Scientists have people living in the U.S. Northwest could see a tripling of particulate matter in the atmosphere by 2050 due to wildfires during the late summer months, via modeling that unless climate mitigation efforts are stepped up. The study was published in Proceedings of the National Academy of Sciences. Scientists describes applying an empirical statistical model to fires projected by Earth System Models to make predictions about future particulate levels.
The U.S. Pacific Northwest has seen more and bigger fires than in the past. The increases have been blamed on climate change that caused hot and dry conditions. Fires also reduce homes, businesses and in some cases, whole towns to ashes, in addition to destroying trees and other vegetation. Particulate matter of various sizes is released into the atmosphere, as the fires burn. It produces a form of air pollution. This pollution can heavily impact people not only in the area of the fire. Scientists note that most climate models do not account for the particulate matter released by wildfires. They combined data from climate models with an empirical statistical model to use as a tool in predicting wildfire emissions scenarios over the next 28 years.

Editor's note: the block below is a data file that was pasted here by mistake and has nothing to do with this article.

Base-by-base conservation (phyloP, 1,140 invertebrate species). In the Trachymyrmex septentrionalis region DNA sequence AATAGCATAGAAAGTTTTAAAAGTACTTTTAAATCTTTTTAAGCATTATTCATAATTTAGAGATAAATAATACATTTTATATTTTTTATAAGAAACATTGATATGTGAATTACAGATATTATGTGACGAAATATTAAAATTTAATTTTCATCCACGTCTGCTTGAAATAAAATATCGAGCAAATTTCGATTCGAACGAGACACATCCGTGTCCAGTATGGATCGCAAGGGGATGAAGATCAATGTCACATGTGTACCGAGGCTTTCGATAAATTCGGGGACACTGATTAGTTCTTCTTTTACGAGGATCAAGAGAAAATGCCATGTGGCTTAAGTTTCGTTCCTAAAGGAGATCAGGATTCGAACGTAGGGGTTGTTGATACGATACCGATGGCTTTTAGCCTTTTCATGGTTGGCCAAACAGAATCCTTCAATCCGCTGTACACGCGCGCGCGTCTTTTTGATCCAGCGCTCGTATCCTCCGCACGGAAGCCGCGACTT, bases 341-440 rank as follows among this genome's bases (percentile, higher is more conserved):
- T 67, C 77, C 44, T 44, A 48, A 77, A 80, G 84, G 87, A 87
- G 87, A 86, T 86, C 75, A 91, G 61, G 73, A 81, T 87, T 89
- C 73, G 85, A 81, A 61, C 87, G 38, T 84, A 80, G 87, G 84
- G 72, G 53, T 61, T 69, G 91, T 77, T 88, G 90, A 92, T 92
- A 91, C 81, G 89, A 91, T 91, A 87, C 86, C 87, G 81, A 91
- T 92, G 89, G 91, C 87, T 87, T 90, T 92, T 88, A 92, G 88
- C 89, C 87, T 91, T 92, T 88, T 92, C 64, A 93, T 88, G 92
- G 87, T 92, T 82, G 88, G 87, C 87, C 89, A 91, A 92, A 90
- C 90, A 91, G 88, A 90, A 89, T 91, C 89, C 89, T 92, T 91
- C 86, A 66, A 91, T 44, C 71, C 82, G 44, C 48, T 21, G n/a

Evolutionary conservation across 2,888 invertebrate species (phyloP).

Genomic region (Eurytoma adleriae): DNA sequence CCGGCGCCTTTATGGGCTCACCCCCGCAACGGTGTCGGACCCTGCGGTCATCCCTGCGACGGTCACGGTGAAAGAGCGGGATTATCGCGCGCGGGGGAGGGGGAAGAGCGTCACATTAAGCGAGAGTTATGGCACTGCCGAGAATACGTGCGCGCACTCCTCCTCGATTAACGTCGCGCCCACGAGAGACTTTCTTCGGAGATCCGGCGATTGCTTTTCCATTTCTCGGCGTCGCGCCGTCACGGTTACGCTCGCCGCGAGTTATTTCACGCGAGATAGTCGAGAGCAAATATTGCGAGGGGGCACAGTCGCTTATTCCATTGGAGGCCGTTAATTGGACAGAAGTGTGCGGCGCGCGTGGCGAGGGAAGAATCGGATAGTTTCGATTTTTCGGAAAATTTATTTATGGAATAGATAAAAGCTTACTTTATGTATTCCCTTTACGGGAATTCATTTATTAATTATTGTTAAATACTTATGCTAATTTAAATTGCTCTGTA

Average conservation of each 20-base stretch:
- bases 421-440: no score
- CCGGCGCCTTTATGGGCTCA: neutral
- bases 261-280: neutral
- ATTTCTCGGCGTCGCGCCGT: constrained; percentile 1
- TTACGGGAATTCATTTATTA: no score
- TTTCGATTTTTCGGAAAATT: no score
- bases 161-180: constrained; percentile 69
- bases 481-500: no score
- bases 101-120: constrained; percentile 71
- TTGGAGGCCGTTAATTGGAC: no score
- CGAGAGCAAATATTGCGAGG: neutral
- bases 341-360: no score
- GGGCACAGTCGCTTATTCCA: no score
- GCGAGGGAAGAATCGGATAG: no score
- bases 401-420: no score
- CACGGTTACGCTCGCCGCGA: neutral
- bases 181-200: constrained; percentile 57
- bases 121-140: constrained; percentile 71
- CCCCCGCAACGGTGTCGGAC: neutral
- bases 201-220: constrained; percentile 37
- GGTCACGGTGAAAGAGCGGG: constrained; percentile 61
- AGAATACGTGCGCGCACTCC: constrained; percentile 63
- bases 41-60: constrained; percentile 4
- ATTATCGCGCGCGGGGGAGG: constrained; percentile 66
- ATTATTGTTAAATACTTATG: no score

Scientists created three particulate level scenarios based on the degree of global climate mitigation efforts. These are strong, moderate and low.
The scientists found that wildfire particulate pollution would likely still increase by 60 to 110% compared to today, under the strongest mitigation effort. They found that particulate pollution could double by 2050, if greenhouse gas emissions remain the same. If greenhouse gas emissions double, then particulate pollution would be triple that of today.
Scientists note that their tool also showed that periods of wildfires in the Upper Northwest are likely to happen more often as conditions worsen. They suggest that the only way to prevent such conditions from occurring is to reduce greenhouse gas emissions.